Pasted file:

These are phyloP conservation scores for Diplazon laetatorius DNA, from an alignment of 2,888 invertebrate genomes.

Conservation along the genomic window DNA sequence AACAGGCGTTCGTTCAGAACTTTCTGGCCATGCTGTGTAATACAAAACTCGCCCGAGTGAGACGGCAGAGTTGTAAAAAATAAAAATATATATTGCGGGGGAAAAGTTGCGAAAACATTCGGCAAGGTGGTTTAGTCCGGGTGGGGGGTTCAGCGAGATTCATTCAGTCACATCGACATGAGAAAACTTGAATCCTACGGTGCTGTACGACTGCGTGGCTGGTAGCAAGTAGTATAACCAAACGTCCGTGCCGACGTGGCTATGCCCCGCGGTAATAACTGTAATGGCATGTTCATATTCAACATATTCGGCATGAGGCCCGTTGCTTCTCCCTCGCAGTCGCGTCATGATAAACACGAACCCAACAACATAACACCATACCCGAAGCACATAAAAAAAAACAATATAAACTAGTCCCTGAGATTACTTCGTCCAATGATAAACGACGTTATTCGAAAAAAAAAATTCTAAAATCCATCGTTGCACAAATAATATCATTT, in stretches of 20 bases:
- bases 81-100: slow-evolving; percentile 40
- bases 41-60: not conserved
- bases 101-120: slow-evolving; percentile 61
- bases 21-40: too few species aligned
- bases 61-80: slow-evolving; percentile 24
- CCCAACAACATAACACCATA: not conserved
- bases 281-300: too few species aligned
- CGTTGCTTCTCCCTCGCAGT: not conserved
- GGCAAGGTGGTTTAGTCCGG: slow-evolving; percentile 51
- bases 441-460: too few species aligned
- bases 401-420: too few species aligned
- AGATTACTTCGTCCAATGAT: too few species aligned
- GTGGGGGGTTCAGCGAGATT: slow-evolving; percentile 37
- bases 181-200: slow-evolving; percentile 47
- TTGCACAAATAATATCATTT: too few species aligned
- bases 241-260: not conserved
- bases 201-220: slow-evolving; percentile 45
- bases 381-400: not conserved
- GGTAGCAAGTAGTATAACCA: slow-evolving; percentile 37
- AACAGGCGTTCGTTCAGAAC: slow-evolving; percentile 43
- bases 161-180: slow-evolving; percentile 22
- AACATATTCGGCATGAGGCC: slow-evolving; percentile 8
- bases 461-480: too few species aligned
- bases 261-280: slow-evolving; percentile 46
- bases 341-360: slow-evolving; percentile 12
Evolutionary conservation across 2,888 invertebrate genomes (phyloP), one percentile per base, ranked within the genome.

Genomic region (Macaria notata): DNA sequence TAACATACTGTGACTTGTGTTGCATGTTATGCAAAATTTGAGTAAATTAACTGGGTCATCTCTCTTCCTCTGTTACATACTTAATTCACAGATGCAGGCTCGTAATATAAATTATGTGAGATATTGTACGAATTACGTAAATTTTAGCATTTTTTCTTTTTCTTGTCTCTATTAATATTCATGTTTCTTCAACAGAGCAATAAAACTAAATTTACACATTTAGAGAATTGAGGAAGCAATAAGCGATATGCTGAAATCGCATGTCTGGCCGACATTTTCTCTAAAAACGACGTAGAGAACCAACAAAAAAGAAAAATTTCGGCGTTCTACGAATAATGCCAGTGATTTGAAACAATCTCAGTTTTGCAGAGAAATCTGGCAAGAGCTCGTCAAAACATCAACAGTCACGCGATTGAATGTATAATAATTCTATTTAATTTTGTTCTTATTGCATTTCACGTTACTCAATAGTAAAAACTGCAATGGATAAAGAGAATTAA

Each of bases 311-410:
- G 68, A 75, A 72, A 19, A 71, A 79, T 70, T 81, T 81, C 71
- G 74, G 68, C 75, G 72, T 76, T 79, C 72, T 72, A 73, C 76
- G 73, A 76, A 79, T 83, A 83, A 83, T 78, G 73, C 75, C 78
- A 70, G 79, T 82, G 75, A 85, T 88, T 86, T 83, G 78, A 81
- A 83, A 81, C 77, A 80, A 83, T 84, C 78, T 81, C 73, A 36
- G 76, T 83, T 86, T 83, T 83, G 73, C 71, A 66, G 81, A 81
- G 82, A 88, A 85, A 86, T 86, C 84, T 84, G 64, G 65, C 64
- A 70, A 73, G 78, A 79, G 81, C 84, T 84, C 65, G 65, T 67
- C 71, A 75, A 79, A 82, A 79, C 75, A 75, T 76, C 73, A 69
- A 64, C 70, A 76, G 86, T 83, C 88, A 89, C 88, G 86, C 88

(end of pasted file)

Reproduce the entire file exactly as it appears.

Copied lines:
These are phyloP conservation scores for Diplazon laetatorius DNA, from an alignment of 2,888 invertebrate genomes.

Conservation along the genomic window DNA sequence AACAGGCGTTCGTTCAGAACTTTCTGGCCATGCTGTGTAATACAAAACTCGCCCGAGTGAGACGGCAGAGTTGTAAAAAATAAAAATATATATTGCGGGGGAAAAGTTGCGAAAACATTCGGCAAGGTGGTTTAGTCCGGGTGGGGGGTTCAGCGAGATTCATTCAGTCACATCGACATGAGAAAACTTGAATCCTACGGTGCTGTACGACTGCGTGGCTGGTAGCAAGTAGTATAACCAAACGTCCGTGCCGACGTGGCTATGCCCCGCGGTAATAACTGTAATGGCATGTTCATATTCAACATATTCGGCATGAGGCCCGTTGCTTCTCCCTCGCAGTCGCGTCATGATAAACACGAACCCAACAACATAACACCATACCCGAAGCACATAAAAAAAAACAATATAAACTAGTCCCTGAGATTACTTCGTCCAATGATAAACGACGTTATTCGAAAAAAAAAATTCTAAAATCCATCGTTGCACAAATAATATCATTT, in stretches of 20 bases:
- bases 81-100: slow-evolving; percentile 40
- bases 41-60: not conserved
- bases 101-120: slow-evolving; percentile 61
- bases 21-40: too few species aligned
- bases 61-80: slow-evolving; percentile 24
- CCCAACAACATAACACCATA: not conserved
- bases 281-300: too few species aligned
- CGTTGCTTCTCCCTCGCAGT: not conserved
- GGCAAGGTGGTTTAGTCCGG: slow-evolving; percentile 51
- bases 441-460: too few species aligned
- bases 401-420: too few species aligned
- AGATTACTTCGTCCAATGAT: too few species aligned
- GTGGGGGGTTCAGCGAGATT: slow-evolving; percentile 37
- bases 181-200: slow-evolving; percentile 47
- TTGCACAAATAATATCATTT: too few species aligned
- bases 241-260: not conserved
- bases 201-220: slow-evolving; percentile 45
- bases 381-400: not conserved
- GGTAGCAAGTAGTATAACCA: slow-evolving; percentile 37
- AACAGGCGTTCGTTCAGAAC: slow-evolving; percentile 43
- bases 161-180: slow-evolving; percentile 22
- AACATATTCGGCATGAGGCC: slow-evolving; percentile 8
- bases 461-480: too few species aligned
- bases 261-280: slow-evolving; percentile 46
- bases 341-360: slow-evolving; percentile 12
Evolutionary conservation across 2,888 invertebrate genomes (phyloP), one percentile per base, ranked within the genome.

Genomic region (Macaria notata): DNA sequence TAACATACTGTGACTTGTGTTGCATGTTATGCAAAATTTGAGTAAATTAACTGGGTCATCTCTCTTCCTCTGTTACATACTTAATTCACAGATGCAGGCTCGTAATATAAATTATGTGAGATATTGTACGAATTACGTAAATTTTAGCATTTTTTCTTTTTCTTGTCTCTATTAATATTCATGTTTCTTCAACAGAGCAATAAAACTAAATTTACACATTTAGAGAATTGAGGAAGCAATAAGCGATATGCTGAAATCGCATGTCTGGCCGACATTTTCTCTAAAAACGACGTAGAGAACCAACAAAAAAGAAAAATTTCGGCGTTCTACGAATAATGCCAGTGATTTGAAACAATCTCAGTTTTGCAGAGAAATCTGGCAAGAGCTCGTCAAAACATCAACAGTCACGCGATTGAATGTATAATAATTCTATTTAATTTTGTTCTTATTGCATTTCACGTTACTCAATAGTAAAAACTGCAATGGATAAAGAGAATTAA

Each of bases 311-410:
- G 68, A 75, A 72, A 19, A 71, A 79, T 70, T 81, T 81, C 71
- G 74, G 68, C 75, G 72, T 76, T 79, C 72, T 72, A 73, C 76
- G 73, A 76, A 79, T 83, A 83, A 83, T 78, G 73, C 75, C 78
- A 70, G 79, T 82, G 75, A 85, T 88, T 86, T 83, G 78, A 81
- A 83, A 81, C 77, A 80, A 83, T 84, C 78, T 81, C 73, A 36
- G 76, T 83, T 86, T 83, T 83, G 73, C 71, A 66, G 81, A 81
- G 82, A 88, A 85, A 86, T 86, C 84, T 84, G 64, G 65, C 64
- A 70, A 73, G 78, A 79, G 81, C 84, T 84, C 65, G 65, T 67
- C 71, A 75, A 79, A 82, A 79, C 75, A 75, T 76, C 73, A 69
- A 64, C 70, A 76, G 86, T 83, C 88, A 89, C 88, G 86, C 88